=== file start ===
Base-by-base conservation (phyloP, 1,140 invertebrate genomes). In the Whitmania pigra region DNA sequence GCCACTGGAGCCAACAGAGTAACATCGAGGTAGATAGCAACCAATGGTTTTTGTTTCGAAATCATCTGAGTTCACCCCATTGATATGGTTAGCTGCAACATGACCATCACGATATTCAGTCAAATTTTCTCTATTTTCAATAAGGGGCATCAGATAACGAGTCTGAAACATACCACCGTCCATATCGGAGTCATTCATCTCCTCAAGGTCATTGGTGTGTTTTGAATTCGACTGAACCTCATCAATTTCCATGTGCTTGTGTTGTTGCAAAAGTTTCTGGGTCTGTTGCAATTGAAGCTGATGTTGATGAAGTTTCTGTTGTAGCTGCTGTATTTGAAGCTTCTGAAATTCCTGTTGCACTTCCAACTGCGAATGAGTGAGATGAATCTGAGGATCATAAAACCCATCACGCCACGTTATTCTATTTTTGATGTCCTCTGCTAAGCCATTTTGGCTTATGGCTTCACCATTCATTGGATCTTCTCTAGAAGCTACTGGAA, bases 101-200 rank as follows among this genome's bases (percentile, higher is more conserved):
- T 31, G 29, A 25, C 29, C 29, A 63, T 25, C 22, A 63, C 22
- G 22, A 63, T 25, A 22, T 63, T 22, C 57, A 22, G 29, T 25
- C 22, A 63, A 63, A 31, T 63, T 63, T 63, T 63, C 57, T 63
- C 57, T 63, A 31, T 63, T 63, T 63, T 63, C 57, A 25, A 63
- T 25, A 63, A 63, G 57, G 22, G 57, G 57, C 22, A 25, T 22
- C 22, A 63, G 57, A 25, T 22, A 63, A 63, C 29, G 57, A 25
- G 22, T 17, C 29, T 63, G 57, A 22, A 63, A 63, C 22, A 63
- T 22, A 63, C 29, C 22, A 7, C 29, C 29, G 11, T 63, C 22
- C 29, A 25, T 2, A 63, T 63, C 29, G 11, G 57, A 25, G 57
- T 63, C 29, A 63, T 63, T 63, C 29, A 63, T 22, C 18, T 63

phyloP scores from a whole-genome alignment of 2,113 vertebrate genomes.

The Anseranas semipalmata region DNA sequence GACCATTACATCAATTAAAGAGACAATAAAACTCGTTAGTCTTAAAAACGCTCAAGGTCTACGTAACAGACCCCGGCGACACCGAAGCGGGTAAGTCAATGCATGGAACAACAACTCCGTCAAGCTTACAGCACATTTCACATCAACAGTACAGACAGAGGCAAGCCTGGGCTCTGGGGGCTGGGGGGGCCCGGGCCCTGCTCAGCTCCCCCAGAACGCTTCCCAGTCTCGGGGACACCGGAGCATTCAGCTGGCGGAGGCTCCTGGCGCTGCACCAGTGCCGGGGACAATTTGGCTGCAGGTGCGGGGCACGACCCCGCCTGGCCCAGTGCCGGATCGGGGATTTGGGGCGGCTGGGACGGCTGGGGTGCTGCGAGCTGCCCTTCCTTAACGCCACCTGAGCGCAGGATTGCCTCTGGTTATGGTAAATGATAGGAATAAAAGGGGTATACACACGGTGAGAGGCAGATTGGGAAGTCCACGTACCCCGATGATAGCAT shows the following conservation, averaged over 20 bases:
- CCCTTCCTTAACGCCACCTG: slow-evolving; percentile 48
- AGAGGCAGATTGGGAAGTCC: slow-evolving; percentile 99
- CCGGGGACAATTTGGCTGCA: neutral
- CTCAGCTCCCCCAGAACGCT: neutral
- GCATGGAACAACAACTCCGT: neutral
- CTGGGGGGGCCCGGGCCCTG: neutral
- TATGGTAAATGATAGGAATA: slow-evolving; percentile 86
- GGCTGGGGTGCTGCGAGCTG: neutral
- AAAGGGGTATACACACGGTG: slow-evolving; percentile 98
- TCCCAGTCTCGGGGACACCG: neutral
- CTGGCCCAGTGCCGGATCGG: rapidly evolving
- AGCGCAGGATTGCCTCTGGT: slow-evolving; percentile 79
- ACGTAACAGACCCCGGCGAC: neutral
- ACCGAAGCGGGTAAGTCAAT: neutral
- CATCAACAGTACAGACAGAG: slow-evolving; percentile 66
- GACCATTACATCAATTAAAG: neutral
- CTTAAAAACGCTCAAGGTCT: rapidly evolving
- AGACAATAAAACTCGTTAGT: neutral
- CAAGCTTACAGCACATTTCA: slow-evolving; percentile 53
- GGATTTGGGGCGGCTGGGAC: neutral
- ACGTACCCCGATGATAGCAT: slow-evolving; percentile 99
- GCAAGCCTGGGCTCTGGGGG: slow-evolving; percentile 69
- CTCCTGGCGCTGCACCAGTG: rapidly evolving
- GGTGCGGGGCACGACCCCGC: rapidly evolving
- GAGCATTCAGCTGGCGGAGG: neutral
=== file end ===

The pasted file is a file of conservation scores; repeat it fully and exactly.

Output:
Base-by-base conservation (phyloP, 1,140 invertebrate genomes). In the Whitmania pigra region DNA sequence GCCACTGGAGCCAACAGAGTAACATCGAGGTAGATAGCAACCAATGGTTTTTGTTTCGAAATCATCTGAGTTCACCCCATTGATATGGTTAGCTGCAACATGACCATCACGATATTCAGTCAAATTTTCTCTATTTTCAATAAGGGGCATCAGATAACGAGTCTGAAACATACCACCGTCCATATCGGAGTCATTCATCTCCTCAAGGTCATTGGTGTGTTTTGAATTCGACTGAACCTCATCAATTTCCATGTGCTTGTGTTGTTGCAAAAGTTTCTGGGTCTGTTGCAATTGAAGCTGATGTTGATGAAGTTTCTGTTGTAGCTGCTGTATTTGAAGCTTCTGAAATTCCTGTTGCACTTCCAACTGCGAATGAGTGAGATGAATCTGAGGATCATAAAACCCATCACGCCACGTTATTCTATTTTTGATGTCCTCTGCTAAGCCATTTTGGCTTATGGCTTCACCATTCATTGGATCTTCTCTAGAAGCTACTGGAA, bases 101-200 rank as follows among this genome's bases (percentile, higher is more conserved):
- T 31, G 29, A 25, C 29, C 29, A 63, T 25, C 22, A 63, C 22
- G 22, A 63, T 25, A 22, T 63, T 22, C 57, A 22, G 29, T 25
- C 22, A 63, A 63, A 31, T 63, T 63, T 63, T 63, C 57, T 63
- C 57, T 63, A 31, T 63, T 63, T 63, T 63, C 57, A 25, A 63
- T 25, A 63, A 63, G 57, G 22, G 57, G 57, C 22, A 25, T 22
- C 22, A 63, G 57, A 25, T 22, A 63, A 63, C 29, G 57, A 25
- G 22, T 17, C 29, T 63, G 57, A 22, A 63, A 63, C 22, A 63
- T 22, A 63, C 29, C 22, A 7, C 29, C 29, G 11, T 63, C 22
- C 29, A 25, T 2, A 63, T 63, C 29, G 11, G 57, A 25, G 57
- T 63, C 29, A 63, T 63, T 63, C 29, A 63, T 22, C 18, T 63

phyloP scores from a whole-genome alignment of 2,113 vertebrate genomes.

The Anseranas semipalmata region DNA sequence GACCATTACATCAATTAAAGAGACAATAAAACTCGTTAGTCTTAAAAACGCTCAAGGTCTACGTAACAGACCCCGGCGACACCGAAGCGGGTAAGTCAATGCATGGAACAACAACTCCGTCAAGCTTACAGCACATTTCACATCAACAGTACAGACAGAGGCAAGCCTGGGCTCTGGGGGCTGGGGGGGCCCGGGCCCTGCTCAGCTCCCCCAGAACGCTTCCCAGTCTCGGGGACACCGGAGCATTCAGCTGGCGGAGGCTCCTGGCGCTGCACCAGTGCCGGGGACAATTTGGCTGCAGGTGCGGGGCACGACCCCGCCTGGCCCAGTGCCGGATCGGGGATTTGGGGCGGCTGGGACGGCTGGGGTGCTGCGAGCTGCCCTTCCTTAACGCCACCTGAGCGCAGGATTGCCTCTGGTTATGGTAAATGATAGGAATAAAAGGGGTATACACACGGTGAGAGGCAGATTGGGAAGTCCACGTACCCCGATGATAGCAT shows the following conservation, averaged over 20 bases:
- CCCTTCCTTAACGCCACCTG: slow-evolving; percentile 48
- AGAGGCAGATTGGGAAGTCC: slow-evolving; percentile 99
- CCGGGGACAATTTGGCTGCA: neutral
- CTCAGCTCCCCCAGAACGCT: neutral
- GCATGGAACAACAACTCCGT: neutral
- CTGGGGGGGCCCGGGCCCTG: neutral
- TATGGTAAATGATAGGAATA: slow-evolving; percentile 86
- GGCTGGGGTGCTGCGAGCTG: neutral
- AAAGGGGTATACACACGGTG: slow-evolving; percentile 98
- TCCCAGTCTCGGGGACACCG: neutral
- CTGGCCCAGTGCCGGATCGG: rapidly evolving
- AGCGCAGGATTGCCTCTGGT: slow-evolving; percentile 79
- ACGTAACAGACCCCGGCGAC: neutral
- ACCGAAGCGGGTAAGTCAAT: neutral
- CATCAACAGTACAGACAGAG: slow-evolving; percentile 66
- GACCATTACATCAATTAAAG: neutral
- CTTAAAAACGCTCAAGGTCT: rapidly evolving
- AGACAATAAAACTCGTTAGT: neutral
- CAAGCTTACAGCACATTTCA: slow-evolving; percentile 53
- GGATTTGGGGCGGCTGGGAC: neutral
- ACGTACCCCGATGATAGCAT: slow-evolving; percentile 99
- GCAAGCCTGGGCTCTGGGGG: slow-evolving; percentile 69
- CTCCTGGCGCTGCACCAGTG: rapidly evolving
- GGTGCGGGGCACGACCCCGC: rapidly evolving
- GAGCATTCAGCTGGCGGAGG: neutral